Perhaps you've heard rumors that the new BMW M5 would be all-wheel drive. Or whispers that it would be more complicated than grad-level calculus. Or even hints that it may lack a third pedal for the first time in more than three decades.
BMW last month confirmed all of the above. But there's more. Oh, so much more, as we learned this week at the car's world debut at the 2017 Frankfurt Motor Show.
DON'T MISS: BMW details the 2018 M5's all-wheel drive system
The German automaker announced that the 2018 BMW M5 will arrive in the U.S. next year—sometime after February, but before June—to patient hands willing to likely pay more than six figures for the privilege.
The BMW M5 will be powered by largely the same engine found in the last iteration, a 4.4-liter twin-turbo V-8 that's been boosted to 600 horsepower and 553 pound-feet of torque. A special edition of the outgoing M5, sold in extremely limited quantities in the U.S., produced nearly the same power.
Power isn't the new M5's only game, though. The new M5 will feature the first application of BMW's new all-wheel-drive system that can be configured for rear-wheel-drive only. According to BMW, the all-wheel-drive system, which BMW calls xDrive, can be specified in rear-drive configuration with traction control systems reduced—or completely disabled. In normal circumstances, the M5 operates in all-wheel drive, which helps the M5 rocket toward 60 mph in 3.2 seconds (compared to 3.6 seconds for the outgoing model). An all-wheel-drive sport mode can be selected for more slip and rearward bias, and a rear-wheel-drive lassez-aller mode can be dialed in and you're on your own, pal.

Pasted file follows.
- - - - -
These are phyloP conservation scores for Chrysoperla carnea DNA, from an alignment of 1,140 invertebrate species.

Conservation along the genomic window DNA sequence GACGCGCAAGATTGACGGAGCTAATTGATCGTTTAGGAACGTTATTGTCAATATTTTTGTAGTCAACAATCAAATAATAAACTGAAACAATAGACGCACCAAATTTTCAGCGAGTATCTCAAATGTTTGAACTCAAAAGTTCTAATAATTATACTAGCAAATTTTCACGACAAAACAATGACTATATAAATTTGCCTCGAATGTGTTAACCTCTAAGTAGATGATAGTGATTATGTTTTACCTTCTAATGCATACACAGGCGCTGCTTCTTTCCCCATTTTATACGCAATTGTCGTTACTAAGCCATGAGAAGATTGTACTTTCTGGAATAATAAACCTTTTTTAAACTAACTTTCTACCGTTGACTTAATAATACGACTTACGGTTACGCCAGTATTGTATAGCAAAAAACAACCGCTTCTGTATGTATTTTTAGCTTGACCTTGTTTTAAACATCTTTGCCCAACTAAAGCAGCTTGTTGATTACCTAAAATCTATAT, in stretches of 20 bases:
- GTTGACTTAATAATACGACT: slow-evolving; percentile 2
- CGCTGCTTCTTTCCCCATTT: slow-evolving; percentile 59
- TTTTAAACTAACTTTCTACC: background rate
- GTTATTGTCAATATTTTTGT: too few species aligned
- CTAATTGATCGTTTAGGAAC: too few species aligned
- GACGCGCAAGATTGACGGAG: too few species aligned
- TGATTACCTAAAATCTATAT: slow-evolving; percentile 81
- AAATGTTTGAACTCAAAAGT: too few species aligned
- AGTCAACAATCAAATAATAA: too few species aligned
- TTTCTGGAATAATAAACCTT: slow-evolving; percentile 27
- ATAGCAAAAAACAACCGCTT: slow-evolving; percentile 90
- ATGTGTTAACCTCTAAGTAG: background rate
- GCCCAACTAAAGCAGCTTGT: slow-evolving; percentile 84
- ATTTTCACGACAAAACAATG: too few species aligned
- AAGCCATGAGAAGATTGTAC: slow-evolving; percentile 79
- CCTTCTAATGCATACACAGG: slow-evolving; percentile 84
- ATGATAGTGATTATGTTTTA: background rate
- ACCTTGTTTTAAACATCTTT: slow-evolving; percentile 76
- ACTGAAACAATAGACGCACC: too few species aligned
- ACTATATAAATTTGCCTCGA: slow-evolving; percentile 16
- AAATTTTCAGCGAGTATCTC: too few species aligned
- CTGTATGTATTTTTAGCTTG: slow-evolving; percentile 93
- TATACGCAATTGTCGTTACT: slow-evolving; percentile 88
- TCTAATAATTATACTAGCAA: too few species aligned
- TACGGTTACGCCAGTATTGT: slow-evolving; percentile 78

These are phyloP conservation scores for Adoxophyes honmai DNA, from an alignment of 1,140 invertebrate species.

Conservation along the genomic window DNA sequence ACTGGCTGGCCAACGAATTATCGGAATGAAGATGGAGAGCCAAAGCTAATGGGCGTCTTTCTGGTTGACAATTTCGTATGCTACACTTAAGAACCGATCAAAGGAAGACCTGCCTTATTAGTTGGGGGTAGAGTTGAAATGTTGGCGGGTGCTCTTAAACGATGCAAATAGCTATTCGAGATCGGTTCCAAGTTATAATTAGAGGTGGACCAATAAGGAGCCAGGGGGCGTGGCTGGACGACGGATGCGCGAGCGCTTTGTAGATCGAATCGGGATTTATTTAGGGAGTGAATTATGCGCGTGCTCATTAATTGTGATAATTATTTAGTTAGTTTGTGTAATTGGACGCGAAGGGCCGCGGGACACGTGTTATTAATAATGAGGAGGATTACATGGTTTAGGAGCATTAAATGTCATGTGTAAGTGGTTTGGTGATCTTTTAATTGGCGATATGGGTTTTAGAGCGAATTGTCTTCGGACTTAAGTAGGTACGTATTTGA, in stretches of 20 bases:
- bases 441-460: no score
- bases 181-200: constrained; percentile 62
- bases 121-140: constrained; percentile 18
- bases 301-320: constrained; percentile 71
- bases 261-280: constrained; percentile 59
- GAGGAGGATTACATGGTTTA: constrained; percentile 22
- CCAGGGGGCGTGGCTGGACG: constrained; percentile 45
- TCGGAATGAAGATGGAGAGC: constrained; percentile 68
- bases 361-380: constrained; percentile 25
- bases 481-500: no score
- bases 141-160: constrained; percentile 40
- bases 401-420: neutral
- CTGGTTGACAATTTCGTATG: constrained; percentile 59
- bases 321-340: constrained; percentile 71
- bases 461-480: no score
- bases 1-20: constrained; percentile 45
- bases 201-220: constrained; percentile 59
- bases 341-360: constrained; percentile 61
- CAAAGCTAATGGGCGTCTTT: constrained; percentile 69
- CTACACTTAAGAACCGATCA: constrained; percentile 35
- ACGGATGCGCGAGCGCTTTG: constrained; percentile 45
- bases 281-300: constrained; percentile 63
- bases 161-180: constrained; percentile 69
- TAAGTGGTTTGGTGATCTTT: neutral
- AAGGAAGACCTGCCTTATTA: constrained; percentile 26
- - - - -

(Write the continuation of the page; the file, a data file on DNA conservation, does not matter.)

DON'T MISS: Selling a classic BMW M5 online
Even with the all-wheel-drive traction, the new M5's newfound acceleration could be partly attributed to help by Jenny Craig. Despite the new, complicated all-wheel-drive system, the new M5 weighs roughly the same as the outgoing M5 and a few dozen pounds less than the 2018 BMW M550i xDrive. Official U.S. specs haven't been made public, but BMW announced that without pesky humans, the overseas M5 would weigh about 4,090 pounds.
Stateside purists may bemoan the lack of a manual transmission on the new M5, but at least no one else will have the option. BMW told us that the new M5 will be offered exclusively with an 8-speed automatic—and that's it. That may not be the end of the story: the last M5 included a competition package and 30-year anniversary model that increased power output and performance. In other words, stay tuned.
Inside, the M5 acquits itself more toward the driver with a dizzying array of performance settings, steering wheel controls, and transmission-mounted buttons to configure the sedan's power. A new M shifter will debut on the M5, which appears closer to a jet-fighter's thrust lever than a gear selector. A rocker switch on top of the gear shifter can toggle among three settings for transmission behavior and shift speed: Mode 1 for efficient driving, Mode 2 for sporty driving, and Mode 3 for full-on German speed metal. Switches on the center tunnel will control suspension, throttle, and steering behavior with your right foot and courage acting as the last lines of defense.
When it goes on sale in spring 2018, the M5 will initially be offered in a "First Edition" trim that adds a numbered plaque, 20-inch wheels, red paint and white leather. Only 50 examples have been dedicated for the U.S. and, wait—they're probably gone.